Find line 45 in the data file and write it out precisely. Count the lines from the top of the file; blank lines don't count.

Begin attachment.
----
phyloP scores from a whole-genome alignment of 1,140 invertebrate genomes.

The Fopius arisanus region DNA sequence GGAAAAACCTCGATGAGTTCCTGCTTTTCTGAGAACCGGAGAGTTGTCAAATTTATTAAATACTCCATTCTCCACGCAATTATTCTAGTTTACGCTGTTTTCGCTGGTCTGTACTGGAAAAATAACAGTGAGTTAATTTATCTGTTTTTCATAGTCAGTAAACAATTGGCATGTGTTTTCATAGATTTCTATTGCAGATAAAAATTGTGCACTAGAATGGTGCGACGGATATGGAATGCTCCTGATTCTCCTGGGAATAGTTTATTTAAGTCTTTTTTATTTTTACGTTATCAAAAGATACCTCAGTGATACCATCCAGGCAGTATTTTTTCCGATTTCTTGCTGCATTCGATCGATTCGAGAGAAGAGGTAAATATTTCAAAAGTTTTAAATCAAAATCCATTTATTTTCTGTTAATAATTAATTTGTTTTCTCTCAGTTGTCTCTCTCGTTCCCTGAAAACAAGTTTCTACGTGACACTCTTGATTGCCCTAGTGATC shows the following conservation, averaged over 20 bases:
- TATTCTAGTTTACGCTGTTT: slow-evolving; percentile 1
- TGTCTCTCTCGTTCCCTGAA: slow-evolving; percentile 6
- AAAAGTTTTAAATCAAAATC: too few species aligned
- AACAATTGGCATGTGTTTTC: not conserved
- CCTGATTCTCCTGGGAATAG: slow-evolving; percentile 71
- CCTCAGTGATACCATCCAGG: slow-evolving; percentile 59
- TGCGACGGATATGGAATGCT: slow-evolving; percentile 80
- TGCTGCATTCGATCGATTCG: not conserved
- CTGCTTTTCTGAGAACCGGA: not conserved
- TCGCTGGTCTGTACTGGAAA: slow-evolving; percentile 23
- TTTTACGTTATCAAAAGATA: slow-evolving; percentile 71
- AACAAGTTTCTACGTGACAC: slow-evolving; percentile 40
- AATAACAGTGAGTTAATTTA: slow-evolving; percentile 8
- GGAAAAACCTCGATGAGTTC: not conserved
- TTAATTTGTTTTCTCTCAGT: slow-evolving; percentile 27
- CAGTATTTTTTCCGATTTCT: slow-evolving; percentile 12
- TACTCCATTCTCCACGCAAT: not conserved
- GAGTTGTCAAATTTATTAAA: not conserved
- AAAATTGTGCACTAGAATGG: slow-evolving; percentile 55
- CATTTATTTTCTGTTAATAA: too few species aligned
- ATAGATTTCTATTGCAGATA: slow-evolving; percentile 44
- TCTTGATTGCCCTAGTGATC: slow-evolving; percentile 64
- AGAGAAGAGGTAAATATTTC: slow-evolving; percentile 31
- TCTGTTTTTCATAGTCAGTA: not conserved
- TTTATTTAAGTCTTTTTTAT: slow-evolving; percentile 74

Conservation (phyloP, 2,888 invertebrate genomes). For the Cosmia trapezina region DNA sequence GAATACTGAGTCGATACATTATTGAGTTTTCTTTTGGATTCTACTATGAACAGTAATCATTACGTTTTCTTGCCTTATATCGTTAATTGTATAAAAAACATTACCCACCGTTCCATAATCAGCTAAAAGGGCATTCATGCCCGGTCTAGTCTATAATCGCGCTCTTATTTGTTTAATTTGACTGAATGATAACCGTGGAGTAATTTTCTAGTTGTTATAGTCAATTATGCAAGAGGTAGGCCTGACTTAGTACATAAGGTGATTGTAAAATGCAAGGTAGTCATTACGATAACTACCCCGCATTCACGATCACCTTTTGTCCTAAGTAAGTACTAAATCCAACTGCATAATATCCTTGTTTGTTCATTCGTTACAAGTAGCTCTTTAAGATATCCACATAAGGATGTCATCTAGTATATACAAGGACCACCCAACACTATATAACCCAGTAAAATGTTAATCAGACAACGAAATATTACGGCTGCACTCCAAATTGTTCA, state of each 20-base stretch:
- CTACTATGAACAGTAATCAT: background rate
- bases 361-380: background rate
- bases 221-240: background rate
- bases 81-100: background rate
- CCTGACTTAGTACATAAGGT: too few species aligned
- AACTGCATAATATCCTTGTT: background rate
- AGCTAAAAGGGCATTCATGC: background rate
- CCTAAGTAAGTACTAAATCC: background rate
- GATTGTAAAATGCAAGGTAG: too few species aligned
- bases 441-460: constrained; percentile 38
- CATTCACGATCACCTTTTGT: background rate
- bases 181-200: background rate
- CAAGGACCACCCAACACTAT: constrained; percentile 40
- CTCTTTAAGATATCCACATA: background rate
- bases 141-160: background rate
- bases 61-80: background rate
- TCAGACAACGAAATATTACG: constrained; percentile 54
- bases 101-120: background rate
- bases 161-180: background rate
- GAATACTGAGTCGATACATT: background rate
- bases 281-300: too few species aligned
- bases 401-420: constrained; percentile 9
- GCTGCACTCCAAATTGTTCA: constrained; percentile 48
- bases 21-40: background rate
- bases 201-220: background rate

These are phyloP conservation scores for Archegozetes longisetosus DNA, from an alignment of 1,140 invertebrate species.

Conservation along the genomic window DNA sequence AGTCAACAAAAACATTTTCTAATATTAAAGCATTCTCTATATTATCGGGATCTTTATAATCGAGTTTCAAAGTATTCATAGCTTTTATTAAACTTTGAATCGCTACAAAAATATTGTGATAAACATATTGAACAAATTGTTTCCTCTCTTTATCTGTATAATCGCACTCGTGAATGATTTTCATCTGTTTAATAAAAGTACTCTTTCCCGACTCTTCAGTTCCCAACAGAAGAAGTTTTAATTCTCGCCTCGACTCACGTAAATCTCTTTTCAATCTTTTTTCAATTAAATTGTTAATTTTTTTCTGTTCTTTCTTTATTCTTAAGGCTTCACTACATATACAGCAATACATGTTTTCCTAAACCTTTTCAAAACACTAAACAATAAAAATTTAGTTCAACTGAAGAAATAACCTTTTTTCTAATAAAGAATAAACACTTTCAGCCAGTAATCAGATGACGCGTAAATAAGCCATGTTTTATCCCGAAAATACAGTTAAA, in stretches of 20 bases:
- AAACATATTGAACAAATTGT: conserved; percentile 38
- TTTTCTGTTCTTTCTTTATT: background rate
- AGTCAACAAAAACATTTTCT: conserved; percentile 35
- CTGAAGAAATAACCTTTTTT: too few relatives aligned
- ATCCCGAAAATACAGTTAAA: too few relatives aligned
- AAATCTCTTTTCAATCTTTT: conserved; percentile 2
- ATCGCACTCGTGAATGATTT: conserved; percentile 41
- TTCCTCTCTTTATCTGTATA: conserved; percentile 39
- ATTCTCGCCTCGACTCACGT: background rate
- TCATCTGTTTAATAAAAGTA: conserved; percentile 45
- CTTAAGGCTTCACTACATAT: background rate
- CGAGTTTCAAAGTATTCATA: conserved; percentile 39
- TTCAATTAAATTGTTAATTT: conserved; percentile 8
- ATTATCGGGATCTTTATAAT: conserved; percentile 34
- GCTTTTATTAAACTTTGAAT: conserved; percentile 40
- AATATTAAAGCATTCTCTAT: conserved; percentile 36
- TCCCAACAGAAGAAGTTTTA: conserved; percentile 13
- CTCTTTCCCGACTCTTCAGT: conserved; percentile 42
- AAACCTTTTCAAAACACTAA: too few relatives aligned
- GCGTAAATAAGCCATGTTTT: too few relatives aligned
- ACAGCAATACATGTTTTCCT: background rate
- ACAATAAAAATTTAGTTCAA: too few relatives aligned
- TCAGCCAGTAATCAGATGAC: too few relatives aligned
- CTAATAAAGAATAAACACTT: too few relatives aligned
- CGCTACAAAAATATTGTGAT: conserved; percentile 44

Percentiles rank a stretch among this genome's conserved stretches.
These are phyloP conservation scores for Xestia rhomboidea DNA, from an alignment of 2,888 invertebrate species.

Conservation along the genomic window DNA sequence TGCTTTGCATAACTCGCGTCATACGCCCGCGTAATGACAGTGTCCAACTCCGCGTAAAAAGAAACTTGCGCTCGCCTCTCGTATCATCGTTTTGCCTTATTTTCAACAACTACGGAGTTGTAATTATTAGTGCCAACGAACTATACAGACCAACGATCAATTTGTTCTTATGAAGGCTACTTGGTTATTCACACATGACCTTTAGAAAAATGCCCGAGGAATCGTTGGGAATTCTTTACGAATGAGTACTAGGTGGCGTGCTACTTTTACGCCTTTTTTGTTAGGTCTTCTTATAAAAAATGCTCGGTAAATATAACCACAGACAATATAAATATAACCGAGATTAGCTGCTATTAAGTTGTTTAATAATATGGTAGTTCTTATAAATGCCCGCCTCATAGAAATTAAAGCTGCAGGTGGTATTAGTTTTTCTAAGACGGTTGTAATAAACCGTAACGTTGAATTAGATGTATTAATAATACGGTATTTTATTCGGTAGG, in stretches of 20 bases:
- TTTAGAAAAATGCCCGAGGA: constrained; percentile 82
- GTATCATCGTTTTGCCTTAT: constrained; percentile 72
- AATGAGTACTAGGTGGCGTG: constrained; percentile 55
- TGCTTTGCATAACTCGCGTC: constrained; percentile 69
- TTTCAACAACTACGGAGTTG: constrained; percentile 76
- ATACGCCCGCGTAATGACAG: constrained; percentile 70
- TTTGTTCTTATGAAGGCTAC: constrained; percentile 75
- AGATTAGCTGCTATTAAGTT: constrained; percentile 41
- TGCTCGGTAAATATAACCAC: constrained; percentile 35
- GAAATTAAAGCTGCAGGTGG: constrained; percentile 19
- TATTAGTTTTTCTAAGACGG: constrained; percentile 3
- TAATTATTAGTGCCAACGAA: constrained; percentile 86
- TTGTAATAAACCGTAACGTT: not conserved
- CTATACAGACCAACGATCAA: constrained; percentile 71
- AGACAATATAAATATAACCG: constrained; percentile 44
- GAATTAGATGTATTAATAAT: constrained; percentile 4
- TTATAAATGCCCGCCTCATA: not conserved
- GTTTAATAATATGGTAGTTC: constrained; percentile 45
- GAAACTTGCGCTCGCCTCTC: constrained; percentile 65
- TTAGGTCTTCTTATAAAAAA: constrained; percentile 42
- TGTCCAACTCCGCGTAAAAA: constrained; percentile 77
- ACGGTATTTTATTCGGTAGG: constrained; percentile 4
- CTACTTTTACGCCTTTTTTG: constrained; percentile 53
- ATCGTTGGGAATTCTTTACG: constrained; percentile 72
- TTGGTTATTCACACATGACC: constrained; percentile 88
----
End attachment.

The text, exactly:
- TCAGACAACGAAATATTACG: constrained; percentile 54